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What Makes a Winner?

Audiences watch in admiration when top athletes display their skill and determination in pursuit of their goal. We are more than mere bystanders, however; the contest of sport serves as a metaphor for the course of life. "Now they do it to obtain a perishable crown, but we for an imperishable crown," writes the apostle Paul (1 Cor 9:25). So what lessons can we learn on becoming a victorious Christian?

1) Follow the guidelines
"If anyone competes in athletics," Paul reminded the successor of his baton, "he is not crowned unless he competes according to the rules" (2 Tim 2:5). A clause was added to the Olympic oath against doping—and when athletes failed to live up to their oath, they lost their gold medals.

The Bible tells us, "Blessed are those who do His commandments, that they may have the right to the tree of life, and may enter through the gates into the city" (Rev 22:14). Keeping the Lord's commands is not discounting His grace, nor is it being legalistic. Just as the athlete who adheres to the rules without complaint glorifies the game, the faithful who abide by the commandments glorify the Creator. Jesus Christ said, "If you keep My commandments, you will abide in My love, just as I have kept My Father's commandments and abide in His love" (Jn 15:10).

2) Keep the goal in focus
We need to be clear about the goal, or we may stray from the course, falter, or fall away: it is to enter the kingdom of heaven and receive, as Paul reminds us, the "imperishable crown." We don't follow Jesus out of the expectation that things will always go our way, that our lives will be successful and trouble-free. If the Lord grants us material blessings, healing, or peace, it is out of His mercy and grace. "But seek the kingdom of God, and all these things shall be added to you" (Lk 12:31).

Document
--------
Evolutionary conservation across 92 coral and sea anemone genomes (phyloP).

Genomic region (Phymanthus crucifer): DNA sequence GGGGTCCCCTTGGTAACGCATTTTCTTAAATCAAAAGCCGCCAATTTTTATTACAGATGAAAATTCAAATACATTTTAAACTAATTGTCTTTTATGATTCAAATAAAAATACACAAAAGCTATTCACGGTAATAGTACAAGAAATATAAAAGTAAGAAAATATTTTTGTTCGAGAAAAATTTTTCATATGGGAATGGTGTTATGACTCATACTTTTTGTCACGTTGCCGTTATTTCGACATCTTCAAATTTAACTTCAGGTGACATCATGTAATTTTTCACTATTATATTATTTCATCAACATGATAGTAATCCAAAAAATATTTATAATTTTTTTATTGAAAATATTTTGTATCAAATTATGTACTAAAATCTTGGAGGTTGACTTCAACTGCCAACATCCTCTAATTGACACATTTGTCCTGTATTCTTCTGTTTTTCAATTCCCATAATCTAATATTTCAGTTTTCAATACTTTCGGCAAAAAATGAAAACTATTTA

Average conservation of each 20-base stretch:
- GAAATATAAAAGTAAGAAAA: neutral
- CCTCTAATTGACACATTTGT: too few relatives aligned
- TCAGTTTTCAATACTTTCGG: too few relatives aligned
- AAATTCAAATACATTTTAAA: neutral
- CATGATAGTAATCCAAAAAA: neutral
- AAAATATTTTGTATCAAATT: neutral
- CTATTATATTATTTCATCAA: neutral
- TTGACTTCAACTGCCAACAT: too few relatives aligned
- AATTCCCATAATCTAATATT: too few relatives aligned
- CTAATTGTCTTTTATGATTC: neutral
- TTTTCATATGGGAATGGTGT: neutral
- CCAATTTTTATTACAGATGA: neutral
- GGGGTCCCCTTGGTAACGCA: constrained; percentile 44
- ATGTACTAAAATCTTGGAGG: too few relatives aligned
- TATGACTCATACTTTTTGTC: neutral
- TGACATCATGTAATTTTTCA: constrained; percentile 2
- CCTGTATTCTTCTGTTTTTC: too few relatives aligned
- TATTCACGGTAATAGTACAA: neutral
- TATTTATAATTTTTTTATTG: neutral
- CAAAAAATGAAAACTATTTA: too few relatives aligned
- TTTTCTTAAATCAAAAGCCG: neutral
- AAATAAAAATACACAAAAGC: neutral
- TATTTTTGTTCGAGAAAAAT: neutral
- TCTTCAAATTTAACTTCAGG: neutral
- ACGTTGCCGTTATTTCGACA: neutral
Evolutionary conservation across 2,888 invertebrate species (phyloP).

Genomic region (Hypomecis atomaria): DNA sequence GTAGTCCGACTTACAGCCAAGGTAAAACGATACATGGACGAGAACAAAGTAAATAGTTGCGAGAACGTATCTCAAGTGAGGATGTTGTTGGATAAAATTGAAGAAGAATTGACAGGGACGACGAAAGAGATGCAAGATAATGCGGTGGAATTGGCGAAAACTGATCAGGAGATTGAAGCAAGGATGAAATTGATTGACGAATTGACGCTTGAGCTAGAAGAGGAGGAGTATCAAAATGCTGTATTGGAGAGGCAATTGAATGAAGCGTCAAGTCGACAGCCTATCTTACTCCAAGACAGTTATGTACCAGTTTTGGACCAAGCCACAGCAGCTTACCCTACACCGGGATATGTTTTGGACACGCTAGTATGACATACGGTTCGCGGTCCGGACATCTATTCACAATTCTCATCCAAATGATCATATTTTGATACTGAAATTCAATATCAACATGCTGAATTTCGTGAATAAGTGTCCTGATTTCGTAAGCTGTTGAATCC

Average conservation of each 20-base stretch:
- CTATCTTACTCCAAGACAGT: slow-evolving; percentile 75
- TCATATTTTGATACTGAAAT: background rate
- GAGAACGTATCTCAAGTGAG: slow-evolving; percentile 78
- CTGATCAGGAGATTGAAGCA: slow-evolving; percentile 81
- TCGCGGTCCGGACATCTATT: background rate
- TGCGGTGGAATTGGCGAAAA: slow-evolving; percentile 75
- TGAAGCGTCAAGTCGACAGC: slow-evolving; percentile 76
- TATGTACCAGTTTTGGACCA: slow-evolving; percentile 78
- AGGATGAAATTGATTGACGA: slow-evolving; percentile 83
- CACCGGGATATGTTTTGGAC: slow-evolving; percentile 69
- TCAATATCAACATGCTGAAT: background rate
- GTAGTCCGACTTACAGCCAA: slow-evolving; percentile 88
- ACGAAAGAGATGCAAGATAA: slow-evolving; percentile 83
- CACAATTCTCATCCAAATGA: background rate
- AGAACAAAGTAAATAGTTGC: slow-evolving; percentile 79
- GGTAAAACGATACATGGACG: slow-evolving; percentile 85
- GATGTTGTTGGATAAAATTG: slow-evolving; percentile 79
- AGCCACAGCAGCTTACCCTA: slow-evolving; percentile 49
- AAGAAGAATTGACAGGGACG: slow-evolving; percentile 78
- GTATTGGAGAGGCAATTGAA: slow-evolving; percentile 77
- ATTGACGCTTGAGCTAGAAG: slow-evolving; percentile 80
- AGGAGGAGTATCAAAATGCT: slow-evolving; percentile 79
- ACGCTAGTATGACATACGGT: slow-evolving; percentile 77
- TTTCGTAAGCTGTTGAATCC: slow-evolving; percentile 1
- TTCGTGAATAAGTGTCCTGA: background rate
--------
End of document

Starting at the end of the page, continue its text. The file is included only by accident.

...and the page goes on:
3) Run with conviction
When an underdog was asked whether she expected to win, her reply was a firm "Yes." To be a winner, you need to run with full conviction in the prize ahead. Every step must be a firmly placed move closer to the finish line. "I run thus: not with uncertainty," says Paul, "Thus I fight: not as one who beats the air" (1 Cor 9:26).

4) Discipline yourself
"I discipline my body and bring it into subjection, lest…I myself should become disqualified" (1 Cor 9:27). Athletes have to withstand a lot of pain and drain in order to win. We've seen some who compete even while injured. Their will to win compels them on to surpass their physical limitations.

As spiritual athletes, we are in a constant struggle against the weaknesses of our flesh: worries, desires, pride, sin. Sometimes it's painful, but we need to press on, overlooking the momentary burn, toward the lasting gains.

Discipline also means constant watchfulness, for even when we feel strong, we need to be careful. Studies have shown that athletes are more susceptible to viral infections right after competition because their immune systems are weakened after the strain. Even if we are at the peak of our conditioning, fighting spiritual battles can leave us vulnerable. "Therefore let him who thinks he stands take heed lest he fall" (1 Cor 10:12).

Yet we are not on our own. God is our Helper, and willing to fight for us. But we have to have the will to follow His way first. We have to learn the rules and stick to them, and run with full conviction towards the goal.

Publisher: True Jesus Church